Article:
Thursday, January 19, 2017


BEEN A LITTLE BUSY: MPA is behind in posting this week, and what a week it has been. Busy, busy, busy.

A few highlights ...

Wednesday morning we made a field trip to a local kindergarten classroom to act as space ambassadors, of sorts.

We were invited to share a presentation on something space-related. I thought about it for a bit and I wound up settling on astronauts - how they're alike and how they're different and how each is an inspiration in their own way. And so, I spent some time putting together a PowerPoint to introduce 5-year-olds to a *whole* bunch of astronauts.
I got the kids' attention right away by talking about Buzz Lightyear, the animated astronaut of "Toy Story" fame. I asked them if they knew he was named after a real live astronaut. ...
And that Buzz is one of just 12 humans who have walked on the moon!
We noted that Buzz was not the first American astronaut. Here was the first group - the Mercury 7, from 1958.

I asked the kids to look at the photo. What did they notice about all these astronauts. There were comments about their different boots, their spacesuits ... then one child noticed that they were all men. I agreed, and noted that they were all white men.
I then introduced them to the newest astronaut class, named in 2013.

How the times have changed! Half the group is women, and "one has dark skin" as one student noticed.

From there, I noted that the U.S. isn't the only country with a space program, and told them about Valentina Tereshkova, the world's first female astronaut. She flew way back in 1963.
It wasn't until 20 years later, 1983, that America had its first female astronaut, Sally Ride.
We also talked about the first African Americans in space, Col. Guy Bluford. He has a doctorate in philosophy and studied laser physics before becoming an astronaut. He flew to the ISS in 1983.
And the amazing Mae Jemison was the first female African American in space. Here, she's seen on board the ISS in 1992. Jemison is a medical doctor who left her practice to join the Peace Corps. She is also an accomplished dancer and an actress.

We shared this awesome photo and gave the kids a chance to make guesses about where the astronaut was. (Answer: Doing a space walk outside the International Space Station.) It's a cool photo because you can see the blue line of the Earth's atmosphere, and the Soyuz capsule docked to the ISS, as well as the solar arrays.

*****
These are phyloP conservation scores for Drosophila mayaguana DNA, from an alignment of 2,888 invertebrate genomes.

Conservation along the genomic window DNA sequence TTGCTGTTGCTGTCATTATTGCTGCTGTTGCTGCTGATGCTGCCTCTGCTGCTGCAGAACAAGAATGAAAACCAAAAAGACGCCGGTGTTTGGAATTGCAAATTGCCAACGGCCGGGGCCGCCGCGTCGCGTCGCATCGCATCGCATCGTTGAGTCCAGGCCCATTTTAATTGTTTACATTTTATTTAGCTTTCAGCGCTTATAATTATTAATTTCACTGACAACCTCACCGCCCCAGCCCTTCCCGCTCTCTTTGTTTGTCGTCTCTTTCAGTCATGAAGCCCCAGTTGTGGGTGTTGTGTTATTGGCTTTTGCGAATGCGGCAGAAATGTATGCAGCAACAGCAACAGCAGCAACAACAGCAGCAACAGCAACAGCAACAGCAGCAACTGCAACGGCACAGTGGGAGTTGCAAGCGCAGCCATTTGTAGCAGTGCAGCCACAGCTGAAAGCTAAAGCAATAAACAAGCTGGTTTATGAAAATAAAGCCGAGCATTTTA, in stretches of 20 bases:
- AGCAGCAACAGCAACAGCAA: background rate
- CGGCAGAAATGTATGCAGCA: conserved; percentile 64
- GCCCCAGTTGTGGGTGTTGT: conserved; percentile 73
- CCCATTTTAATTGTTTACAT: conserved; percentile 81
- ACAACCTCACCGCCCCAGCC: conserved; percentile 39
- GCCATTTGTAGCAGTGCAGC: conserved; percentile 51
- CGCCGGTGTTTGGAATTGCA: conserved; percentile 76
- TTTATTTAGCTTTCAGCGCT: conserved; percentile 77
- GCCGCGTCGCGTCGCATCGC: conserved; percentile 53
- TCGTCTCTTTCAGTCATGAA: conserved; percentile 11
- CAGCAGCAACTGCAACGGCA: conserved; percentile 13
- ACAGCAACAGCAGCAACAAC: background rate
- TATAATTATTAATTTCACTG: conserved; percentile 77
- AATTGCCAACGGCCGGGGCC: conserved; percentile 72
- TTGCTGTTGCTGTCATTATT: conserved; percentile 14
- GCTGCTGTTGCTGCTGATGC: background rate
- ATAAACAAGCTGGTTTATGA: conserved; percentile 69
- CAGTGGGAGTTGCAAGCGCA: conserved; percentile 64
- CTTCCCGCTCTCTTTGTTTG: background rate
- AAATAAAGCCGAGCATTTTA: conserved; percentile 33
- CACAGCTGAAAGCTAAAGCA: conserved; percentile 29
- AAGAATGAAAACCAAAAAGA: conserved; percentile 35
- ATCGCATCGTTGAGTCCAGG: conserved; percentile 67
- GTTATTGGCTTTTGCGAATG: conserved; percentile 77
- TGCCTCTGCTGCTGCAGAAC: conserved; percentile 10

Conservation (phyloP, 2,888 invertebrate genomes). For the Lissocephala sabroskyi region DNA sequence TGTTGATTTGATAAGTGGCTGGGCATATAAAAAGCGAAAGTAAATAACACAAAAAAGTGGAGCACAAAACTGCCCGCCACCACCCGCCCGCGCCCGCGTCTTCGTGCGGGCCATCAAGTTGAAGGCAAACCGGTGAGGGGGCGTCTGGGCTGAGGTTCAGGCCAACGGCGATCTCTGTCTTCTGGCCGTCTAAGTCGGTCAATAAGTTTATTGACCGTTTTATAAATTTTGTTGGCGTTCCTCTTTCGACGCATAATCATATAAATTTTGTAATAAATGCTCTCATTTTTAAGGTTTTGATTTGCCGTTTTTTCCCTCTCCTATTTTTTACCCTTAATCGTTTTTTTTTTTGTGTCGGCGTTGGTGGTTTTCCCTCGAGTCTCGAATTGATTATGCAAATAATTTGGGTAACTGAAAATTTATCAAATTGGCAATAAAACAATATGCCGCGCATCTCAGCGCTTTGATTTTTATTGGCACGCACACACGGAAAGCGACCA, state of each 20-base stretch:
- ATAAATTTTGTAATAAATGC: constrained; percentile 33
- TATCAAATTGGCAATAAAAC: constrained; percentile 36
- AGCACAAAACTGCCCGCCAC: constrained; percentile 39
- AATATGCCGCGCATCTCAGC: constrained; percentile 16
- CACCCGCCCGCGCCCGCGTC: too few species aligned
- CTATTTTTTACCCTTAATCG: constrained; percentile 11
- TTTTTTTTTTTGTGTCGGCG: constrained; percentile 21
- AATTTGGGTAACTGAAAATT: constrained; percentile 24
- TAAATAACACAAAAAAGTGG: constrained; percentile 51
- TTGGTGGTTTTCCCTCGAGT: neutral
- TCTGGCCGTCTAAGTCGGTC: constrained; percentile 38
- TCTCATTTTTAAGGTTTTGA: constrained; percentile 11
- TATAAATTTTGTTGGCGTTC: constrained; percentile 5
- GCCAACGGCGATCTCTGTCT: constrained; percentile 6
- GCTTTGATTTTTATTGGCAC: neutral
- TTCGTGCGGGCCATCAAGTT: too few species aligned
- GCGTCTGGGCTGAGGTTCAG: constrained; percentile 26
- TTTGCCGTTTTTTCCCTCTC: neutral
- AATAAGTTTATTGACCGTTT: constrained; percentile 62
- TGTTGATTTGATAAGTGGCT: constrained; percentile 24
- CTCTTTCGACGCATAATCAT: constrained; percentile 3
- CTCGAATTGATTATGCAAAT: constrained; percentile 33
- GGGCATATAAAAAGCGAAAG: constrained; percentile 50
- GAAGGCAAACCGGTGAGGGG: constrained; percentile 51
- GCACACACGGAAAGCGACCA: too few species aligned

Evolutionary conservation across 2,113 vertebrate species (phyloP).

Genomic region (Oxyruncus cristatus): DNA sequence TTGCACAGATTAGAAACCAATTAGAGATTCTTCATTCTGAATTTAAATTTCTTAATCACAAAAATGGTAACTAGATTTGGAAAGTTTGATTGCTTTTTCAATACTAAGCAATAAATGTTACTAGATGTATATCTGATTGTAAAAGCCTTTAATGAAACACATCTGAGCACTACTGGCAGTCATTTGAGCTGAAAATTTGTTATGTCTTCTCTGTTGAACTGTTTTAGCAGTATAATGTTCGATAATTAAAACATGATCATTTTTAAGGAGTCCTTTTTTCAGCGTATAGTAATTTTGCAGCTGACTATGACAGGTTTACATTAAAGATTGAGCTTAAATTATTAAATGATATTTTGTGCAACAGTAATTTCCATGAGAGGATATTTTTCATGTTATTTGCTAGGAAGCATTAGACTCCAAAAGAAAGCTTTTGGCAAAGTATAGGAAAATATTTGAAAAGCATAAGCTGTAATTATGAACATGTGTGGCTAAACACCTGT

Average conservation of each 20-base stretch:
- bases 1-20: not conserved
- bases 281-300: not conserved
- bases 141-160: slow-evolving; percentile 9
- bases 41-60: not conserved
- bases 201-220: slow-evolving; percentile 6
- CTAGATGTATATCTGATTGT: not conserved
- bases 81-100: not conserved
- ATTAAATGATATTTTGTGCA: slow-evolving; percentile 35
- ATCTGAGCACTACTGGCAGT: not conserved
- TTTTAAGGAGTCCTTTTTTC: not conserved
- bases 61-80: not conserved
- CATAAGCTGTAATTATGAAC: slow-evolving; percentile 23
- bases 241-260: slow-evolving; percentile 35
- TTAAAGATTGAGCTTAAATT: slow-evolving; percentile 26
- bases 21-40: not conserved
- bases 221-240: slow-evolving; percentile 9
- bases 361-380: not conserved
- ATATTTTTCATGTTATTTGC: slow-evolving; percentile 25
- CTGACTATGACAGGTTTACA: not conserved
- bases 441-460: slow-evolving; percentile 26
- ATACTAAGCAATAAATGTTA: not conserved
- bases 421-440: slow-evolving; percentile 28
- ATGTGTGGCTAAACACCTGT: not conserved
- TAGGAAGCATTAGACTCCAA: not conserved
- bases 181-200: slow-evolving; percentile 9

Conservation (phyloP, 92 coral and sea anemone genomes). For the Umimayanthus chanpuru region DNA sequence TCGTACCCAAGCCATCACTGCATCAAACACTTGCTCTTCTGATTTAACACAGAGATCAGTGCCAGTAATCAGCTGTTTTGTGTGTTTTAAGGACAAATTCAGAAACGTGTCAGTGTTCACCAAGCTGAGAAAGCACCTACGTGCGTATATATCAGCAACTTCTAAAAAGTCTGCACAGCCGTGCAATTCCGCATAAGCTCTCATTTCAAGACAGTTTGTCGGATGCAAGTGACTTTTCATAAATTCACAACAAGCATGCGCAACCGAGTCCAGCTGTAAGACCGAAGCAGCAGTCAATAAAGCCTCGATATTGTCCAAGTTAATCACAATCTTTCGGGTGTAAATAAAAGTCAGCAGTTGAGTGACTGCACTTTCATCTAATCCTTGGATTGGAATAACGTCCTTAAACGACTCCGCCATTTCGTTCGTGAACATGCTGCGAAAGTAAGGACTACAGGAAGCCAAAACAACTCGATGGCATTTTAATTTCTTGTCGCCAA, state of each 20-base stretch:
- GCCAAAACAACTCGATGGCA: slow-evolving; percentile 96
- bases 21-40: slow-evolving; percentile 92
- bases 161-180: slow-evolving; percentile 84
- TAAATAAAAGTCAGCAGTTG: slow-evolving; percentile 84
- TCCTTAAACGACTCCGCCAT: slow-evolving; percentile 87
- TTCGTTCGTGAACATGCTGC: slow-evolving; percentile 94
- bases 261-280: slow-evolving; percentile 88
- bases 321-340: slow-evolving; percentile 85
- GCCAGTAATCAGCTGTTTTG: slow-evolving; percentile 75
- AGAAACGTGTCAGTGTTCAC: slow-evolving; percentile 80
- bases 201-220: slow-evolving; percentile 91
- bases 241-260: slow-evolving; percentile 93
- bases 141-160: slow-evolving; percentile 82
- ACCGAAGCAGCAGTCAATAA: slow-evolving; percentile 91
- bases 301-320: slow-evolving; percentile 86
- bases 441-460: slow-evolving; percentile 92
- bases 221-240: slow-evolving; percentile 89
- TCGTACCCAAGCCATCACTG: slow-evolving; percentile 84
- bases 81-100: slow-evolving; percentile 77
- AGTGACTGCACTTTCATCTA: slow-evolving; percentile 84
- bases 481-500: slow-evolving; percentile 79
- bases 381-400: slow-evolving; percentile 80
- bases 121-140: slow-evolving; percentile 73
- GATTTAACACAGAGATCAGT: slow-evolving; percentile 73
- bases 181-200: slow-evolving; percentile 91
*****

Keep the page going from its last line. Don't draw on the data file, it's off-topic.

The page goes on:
I told them what you couldn't see in the photo was that the astronaut inside the suit was John Herrington, the first Native American NASA astronaut. Below is a photo of him we took when meeting him at The Museum of Flight a couple years back.
I let them know about other nations' space programs, including China and Japan. And I told them about the first Cuban astronaut in space, Arnaldo Tamayo Méndez. Mendez was the first Latin American, the first person of African descent, and the first Cuban to fly in space.
Another amazing astronaut we've had the chance to meet is South Korea’s one and only ever astronaut, - Yi So-yeon. She’s a biotechnologist and lives just outside of Seattle now.
And I told them that right now, as they sat there in that classroom, the man below, France's Thomas Pesquet was in space, living on the orbiting space laboratory.
And we told them that they could stand out in their own backyards and watch Pesquet and his 'room' mates fly over their home if they knew when and where to look, and they were given handouts for NASA's Spot the Station site.

Winding down, I told them about one of our favorite astronauts, Col. Chris Hadfield. In addition to being an accomplished test pilot and astronaut, Hadfield's a musician.

We shared his recording of "Major Tom" with the kids. They loved it!

I ended the presentation by noting that Hadfield is also an author, and read his children's book, "The Darkest Dark" to the kids. Before doing so, I asked the kids to think about some things these astronauts of varied ages, countries, races and interest have in common. We noted they all had to go to school, they were all determined and brave. But I pointed out each of them had some obstacles to overcome, and for Chris Hadfield, a fear of the dark was one.
The book really helped the talk come full circle, because ultimately, it's Hadfield watching Buzz Aldrin on the moon that propelled him to conquer his fear and pursue his dream of being an astronaut.

Pretty cool.

Monday, January 16, 2017


SWEET SHOW:  Last night, on kind of short notice, we went to see "Finding Neverland" at the Paramount theater in Seattle.

We knew next to nothing going in, other than it was about the author of "Peter Pan," J.M. Barrie. In about two hours we learned a lot about Barrie, and came home and read a whole lot more.
I'll let CJ tell you more about the play. ...
Occasionally, my family visits the Paramount Theatre, a historic theater located in downtown Seattle. We usually visit to attend live plays, and this time, we attended the final Seattle performance of Finding Neverland (the last performance on the last day).
According to the program distributed at the event, Finding Neverland tells the true story of playwright J.M. Barrie, who befriends a widow (Sylvia Davies) and her four young sons (Jack, George, Michael, and Peter), and, through those friendships, finds the inspiration and courage to become the writer - and the man - he longs to be.
In the real world, J.M. Barrie is most well known as the author of Peter Pan, a legendary story, adapted into countless forms, about a boy named Peter Pan who lives in Neverland, a magical place where children never grow up. On a darker note, Barrie conceived of Neverland when his older brother, David, died in an ice skating accident. J.M. Barrie imagined Neverland as a place where David could live an idyllic afterlife where he never grew up.
Throughout Finding Neverland, J.M. Barrie entertains the imaginations of Davies' children by playing pretend with them (less creepy than it sounds), helping re-spark a sense of joy in Peter, the namesake of Peter Pan and the oldest son of Ms. Davies.
Late before the premiere of the Peter Pan play, Ms. Davies suddenly begins suffering from a "chest cold" (a euphemism for a cancer in the chest), creating a foregone conclusion where her children are going to be orphaned. Barrie promised to Ms. Davies that he would take care of her children, and she managed to see the  debut of Peter Pan's play, alongside her children.